17,402 research outputs found

    Financial Rationale for Decision to Close Jerzees de Honduras Factory by Russell Corporation - Headquarters Investigation

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    This document is part of a digital collection provided by the Martin P. Catherwood Library, ILR School, Cornell University, pertaining to the effects of globalization on the workplace worldwide.  Special emphasis is placed on labor rights, working conditions, labor market changes, and union organizing.FLA_Financial_Rationale_JerzeesdeHonduras.pdf: 34 downloads, before Oct. 1, 2020

    Capital for Small Business: Sources and Methods

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    A generalization of Turaev's virtual string cobracket and self-intersections of virtual strings

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    Previously we defined an operation µ that generalizes Turaev’s cobracket for loops on a surface. We showed that, in contrast to the cobracket, this operation gives a formula for the minimum number of self-intersections of a loop in a given free homotopy class. In this paper we consider the corresponding question for virtual strings, and conjecture that µ gives a formula for the minimum number of self-intersection points of a virtual string in a given virtual homotopy class. To support the conjecture, we show that µ gives a bound on the minimal self-intersection number of a virtual string which is stronger than a bound given by Turaev’s virtual string cobracket. We also use Turaev’s based matrices to describe a large set of strings α such that µ gives a formula for the minimal self-intersection number α. Finally, we construct an example that shows the bound on the minimal self-intersection number given by µ is always at least as good as, and sometimes stronger than, the bound ρ given by Turaev’s based matrix invariant

    Contractors\u27 Payment Bonds in Maryland

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    Women in the Workplace: Which Women, Which Agenda?

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    Much of the work family literature that has blossomed over the last decade has focused on professional women and has emphasized policy changes that would be of less utility to many other working women and men. In this symposium contribution, we explore the recent data on working time to demonstrate that in today\u27s economy more women are underemployed rather than overemployed. We also demonstrate that although professional women tend to work the longest hours, they also tend to have the greatest means, both in income and workplace benefits, to support them in achieving a workable balance between their work and family demands. We discuss the most prominent policy proposals for helping attain this balance, including a greater emphasis on part-time work and shorter workweeks, and critique them for their failure to address the needs of most working women. Finally, we suggest several alternative proposals, including lengthening school days, addressing domestic violence, and challenging the stubborn gender norms that prevent further progress for equality in both the workplace and the home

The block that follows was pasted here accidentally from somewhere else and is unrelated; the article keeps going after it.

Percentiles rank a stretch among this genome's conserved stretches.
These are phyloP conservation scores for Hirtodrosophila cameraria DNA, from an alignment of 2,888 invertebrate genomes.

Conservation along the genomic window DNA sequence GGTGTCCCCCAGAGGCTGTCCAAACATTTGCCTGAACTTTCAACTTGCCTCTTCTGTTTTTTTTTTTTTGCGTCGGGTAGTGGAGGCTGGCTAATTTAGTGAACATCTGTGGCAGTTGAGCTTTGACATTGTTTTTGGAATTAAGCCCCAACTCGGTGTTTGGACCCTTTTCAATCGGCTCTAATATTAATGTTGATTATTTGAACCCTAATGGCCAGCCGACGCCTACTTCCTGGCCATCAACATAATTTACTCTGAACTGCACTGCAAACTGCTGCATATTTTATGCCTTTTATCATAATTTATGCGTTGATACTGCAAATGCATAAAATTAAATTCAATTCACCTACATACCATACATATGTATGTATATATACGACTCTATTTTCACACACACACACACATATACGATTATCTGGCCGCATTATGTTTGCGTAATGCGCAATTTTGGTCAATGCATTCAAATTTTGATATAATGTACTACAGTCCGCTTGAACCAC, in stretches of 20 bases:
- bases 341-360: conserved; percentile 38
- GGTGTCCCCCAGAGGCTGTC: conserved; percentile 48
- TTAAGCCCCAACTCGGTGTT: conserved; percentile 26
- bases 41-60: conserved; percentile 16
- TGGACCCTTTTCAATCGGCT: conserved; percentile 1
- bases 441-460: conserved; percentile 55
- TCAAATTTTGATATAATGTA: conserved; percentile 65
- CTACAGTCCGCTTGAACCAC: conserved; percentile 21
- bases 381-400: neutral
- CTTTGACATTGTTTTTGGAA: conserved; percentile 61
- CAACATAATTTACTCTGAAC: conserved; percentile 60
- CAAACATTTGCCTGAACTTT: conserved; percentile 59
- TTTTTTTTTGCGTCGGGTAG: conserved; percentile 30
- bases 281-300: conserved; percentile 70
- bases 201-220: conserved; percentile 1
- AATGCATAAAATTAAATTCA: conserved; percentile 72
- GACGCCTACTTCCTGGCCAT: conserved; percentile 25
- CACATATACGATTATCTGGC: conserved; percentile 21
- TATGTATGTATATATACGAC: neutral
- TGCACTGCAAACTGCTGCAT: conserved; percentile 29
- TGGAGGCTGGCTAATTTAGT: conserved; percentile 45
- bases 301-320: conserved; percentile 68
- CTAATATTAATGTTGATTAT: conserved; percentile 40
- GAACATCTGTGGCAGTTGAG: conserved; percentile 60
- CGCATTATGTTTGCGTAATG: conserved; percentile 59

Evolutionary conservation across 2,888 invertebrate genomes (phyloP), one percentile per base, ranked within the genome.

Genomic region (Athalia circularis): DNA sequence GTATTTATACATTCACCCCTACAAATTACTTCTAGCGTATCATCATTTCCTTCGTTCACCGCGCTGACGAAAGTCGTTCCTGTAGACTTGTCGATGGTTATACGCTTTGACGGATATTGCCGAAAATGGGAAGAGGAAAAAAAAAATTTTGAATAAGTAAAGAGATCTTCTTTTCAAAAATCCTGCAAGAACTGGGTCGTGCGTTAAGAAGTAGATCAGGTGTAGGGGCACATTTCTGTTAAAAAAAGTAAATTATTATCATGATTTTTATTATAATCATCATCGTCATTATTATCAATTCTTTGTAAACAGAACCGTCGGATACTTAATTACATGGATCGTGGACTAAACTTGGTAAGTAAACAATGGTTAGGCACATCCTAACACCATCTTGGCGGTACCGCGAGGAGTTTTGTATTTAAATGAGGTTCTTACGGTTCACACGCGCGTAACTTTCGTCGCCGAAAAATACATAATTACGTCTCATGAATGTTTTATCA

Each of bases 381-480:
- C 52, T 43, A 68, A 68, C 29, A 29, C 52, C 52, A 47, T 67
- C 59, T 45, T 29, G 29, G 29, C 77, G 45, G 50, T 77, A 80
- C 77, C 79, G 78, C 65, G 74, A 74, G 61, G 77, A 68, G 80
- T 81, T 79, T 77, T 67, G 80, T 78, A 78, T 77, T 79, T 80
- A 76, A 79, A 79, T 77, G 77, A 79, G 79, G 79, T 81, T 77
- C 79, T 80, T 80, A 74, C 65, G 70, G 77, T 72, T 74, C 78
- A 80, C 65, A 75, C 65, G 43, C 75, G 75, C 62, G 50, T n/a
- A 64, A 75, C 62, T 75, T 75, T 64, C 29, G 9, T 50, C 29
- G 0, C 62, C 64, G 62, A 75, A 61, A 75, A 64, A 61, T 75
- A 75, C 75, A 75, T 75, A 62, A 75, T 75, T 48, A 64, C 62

Organic agriculture and rural livelihoods in Karnataka, India

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    The research explored the effects a change from conventional to organic farming had on the livelihoods of a group of farmers in Karnataka, South India. It involved semi-structured interviews with organic farmers, NGOs, consumers, marketing organisations, and the State Agricultural Department. The farmers in the case study perceived that they had improved their livelihoods over the long term by the conversion from conventional to organic farming. Reduced costs for external inputs and reduced labour requirements together with similar or higher yields and premium prices resulted in higher net-farm incomes. The conversion to organic farming reduced the reliance on credits and the risk of crop failure due to pests, diseases and droughts, thereby reducing vulnerability. In addition, the farmers mentioned enhanced natural assets, reduced risk of pesticide poisonings, improved food safety, higher levels of self-sufficiency, and the access to networks supporting knowledge exchange and political participation as important benefits of the conversion. However, almost all the case study farmers noted that the conversion period was difficult due to temporarily declining yields and a lack of information and experiences. This is likely to be a major constraint preventing asset-poor farmers from adopting organic agriculture
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